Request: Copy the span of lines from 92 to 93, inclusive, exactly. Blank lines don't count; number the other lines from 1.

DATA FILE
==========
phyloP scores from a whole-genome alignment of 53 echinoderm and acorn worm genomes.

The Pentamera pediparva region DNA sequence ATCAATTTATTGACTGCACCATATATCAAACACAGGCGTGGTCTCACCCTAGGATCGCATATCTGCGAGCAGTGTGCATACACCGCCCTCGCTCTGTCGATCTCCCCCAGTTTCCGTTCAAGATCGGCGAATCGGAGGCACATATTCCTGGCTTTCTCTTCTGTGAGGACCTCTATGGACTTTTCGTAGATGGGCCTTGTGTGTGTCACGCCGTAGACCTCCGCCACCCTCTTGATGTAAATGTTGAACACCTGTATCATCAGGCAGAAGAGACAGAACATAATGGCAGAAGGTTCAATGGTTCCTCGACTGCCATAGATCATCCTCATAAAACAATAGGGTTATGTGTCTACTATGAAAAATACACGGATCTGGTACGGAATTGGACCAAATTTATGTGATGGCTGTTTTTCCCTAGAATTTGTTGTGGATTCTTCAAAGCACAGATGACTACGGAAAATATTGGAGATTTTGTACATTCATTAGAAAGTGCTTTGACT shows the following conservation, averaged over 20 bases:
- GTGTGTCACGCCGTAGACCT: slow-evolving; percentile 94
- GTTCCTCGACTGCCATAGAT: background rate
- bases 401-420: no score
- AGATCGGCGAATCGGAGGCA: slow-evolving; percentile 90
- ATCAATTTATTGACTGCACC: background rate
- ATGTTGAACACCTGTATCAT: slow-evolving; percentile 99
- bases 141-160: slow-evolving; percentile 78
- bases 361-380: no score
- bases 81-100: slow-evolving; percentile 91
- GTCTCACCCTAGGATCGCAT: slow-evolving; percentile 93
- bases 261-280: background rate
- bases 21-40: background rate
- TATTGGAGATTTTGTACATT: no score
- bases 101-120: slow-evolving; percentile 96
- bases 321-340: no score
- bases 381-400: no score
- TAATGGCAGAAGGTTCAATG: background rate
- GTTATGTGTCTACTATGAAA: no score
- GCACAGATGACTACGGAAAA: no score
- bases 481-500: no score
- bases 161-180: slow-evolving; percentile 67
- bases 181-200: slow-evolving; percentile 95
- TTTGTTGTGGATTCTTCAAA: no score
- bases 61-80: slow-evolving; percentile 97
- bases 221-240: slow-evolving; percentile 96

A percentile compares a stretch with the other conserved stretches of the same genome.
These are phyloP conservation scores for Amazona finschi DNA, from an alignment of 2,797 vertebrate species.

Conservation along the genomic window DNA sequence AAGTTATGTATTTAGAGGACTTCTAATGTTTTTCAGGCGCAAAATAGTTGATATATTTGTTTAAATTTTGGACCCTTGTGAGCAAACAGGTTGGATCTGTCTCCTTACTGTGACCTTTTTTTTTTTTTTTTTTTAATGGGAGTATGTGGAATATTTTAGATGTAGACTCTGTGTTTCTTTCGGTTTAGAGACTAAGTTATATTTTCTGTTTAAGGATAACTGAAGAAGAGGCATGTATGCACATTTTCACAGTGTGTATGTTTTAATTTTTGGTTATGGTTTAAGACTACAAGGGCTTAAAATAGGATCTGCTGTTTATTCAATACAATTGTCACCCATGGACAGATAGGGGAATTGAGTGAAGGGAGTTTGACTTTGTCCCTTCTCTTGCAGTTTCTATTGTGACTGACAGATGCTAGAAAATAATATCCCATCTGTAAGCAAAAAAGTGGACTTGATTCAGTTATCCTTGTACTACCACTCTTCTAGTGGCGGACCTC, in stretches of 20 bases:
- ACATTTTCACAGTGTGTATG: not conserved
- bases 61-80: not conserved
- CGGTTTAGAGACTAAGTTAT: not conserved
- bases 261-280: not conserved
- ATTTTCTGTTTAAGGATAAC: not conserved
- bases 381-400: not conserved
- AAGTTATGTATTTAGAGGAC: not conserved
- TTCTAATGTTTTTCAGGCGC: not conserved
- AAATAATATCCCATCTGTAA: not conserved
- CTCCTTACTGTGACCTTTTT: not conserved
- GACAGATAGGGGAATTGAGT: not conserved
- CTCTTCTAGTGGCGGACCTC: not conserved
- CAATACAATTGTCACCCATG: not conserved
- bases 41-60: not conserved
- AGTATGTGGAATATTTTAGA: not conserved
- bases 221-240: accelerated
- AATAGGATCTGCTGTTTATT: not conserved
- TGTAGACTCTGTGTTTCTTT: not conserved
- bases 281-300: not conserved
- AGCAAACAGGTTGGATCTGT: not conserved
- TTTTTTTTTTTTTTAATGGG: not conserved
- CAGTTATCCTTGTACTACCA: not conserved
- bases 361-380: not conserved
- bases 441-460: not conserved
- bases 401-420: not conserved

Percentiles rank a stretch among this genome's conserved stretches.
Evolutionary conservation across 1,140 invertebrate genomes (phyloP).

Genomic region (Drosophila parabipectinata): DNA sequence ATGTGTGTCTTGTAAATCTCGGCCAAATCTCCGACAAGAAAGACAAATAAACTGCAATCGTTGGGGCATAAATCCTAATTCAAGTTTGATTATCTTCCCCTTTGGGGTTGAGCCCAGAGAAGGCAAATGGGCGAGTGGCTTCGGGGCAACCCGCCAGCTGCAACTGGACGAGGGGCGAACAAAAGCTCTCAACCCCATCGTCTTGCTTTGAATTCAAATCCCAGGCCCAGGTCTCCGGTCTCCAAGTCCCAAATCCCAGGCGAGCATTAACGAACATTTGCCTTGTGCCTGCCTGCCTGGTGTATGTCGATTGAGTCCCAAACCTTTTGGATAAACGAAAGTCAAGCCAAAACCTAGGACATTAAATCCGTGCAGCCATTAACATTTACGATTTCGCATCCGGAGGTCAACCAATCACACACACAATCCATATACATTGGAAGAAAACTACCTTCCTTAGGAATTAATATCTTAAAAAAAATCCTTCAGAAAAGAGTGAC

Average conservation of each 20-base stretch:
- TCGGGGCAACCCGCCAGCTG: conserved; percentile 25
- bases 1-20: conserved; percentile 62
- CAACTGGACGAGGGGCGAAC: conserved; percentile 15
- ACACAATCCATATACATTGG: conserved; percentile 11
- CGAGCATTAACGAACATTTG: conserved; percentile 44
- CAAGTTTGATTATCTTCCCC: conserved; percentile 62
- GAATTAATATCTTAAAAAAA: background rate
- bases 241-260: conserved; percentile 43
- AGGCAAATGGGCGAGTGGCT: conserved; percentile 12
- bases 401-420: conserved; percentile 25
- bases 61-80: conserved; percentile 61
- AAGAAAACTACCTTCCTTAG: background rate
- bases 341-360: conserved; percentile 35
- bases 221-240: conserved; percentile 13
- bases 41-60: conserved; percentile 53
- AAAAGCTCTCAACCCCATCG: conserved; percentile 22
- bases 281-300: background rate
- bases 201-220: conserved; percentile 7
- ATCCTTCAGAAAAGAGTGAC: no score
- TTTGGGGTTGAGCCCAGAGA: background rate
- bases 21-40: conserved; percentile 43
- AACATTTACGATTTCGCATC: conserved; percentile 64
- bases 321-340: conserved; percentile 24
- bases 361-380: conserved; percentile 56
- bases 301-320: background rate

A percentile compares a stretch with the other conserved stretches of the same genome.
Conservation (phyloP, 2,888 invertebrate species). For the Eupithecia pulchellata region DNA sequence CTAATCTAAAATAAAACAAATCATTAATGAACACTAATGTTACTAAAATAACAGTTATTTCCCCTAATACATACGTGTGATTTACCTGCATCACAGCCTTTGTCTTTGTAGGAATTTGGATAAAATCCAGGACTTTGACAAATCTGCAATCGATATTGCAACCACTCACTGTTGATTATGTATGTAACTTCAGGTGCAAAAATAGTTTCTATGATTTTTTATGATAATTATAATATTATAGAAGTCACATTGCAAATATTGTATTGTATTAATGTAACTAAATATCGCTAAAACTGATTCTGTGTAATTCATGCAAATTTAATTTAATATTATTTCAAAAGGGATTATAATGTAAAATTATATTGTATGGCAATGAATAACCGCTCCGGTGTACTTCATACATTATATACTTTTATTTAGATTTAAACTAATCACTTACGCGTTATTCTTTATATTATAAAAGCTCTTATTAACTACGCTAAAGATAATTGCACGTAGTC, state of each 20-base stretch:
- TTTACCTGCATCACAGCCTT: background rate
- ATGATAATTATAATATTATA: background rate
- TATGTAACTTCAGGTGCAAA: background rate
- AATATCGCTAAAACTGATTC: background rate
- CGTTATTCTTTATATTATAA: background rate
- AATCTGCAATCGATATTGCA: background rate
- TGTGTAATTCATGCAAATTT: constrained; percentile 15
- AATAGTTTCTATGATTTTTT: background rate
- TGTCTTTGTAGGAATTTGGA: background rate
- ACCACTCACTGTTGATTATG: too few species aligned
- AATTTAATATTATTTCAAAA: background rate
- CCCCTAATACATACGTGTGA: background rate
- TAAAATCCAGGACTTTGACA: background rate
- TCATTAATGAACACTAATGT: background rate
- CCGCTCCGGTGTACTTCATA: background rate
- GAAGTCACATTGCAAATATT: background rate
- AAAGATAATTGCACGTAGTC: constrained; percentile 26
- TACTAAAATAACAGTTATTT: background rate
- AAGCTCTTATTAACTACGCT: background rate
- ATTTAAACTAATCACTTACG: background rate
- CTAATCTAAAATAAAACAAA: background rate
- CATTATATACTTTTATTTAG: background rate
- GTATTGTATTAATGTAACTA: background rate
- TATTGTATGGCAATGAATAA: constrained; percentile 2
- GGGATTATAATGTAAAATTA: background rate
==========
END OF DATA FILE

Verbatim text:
- AATCTGCAATCGATATTGCA: background rate
- TGTGTAATTCATGCAAATTT: constrained; percentile 15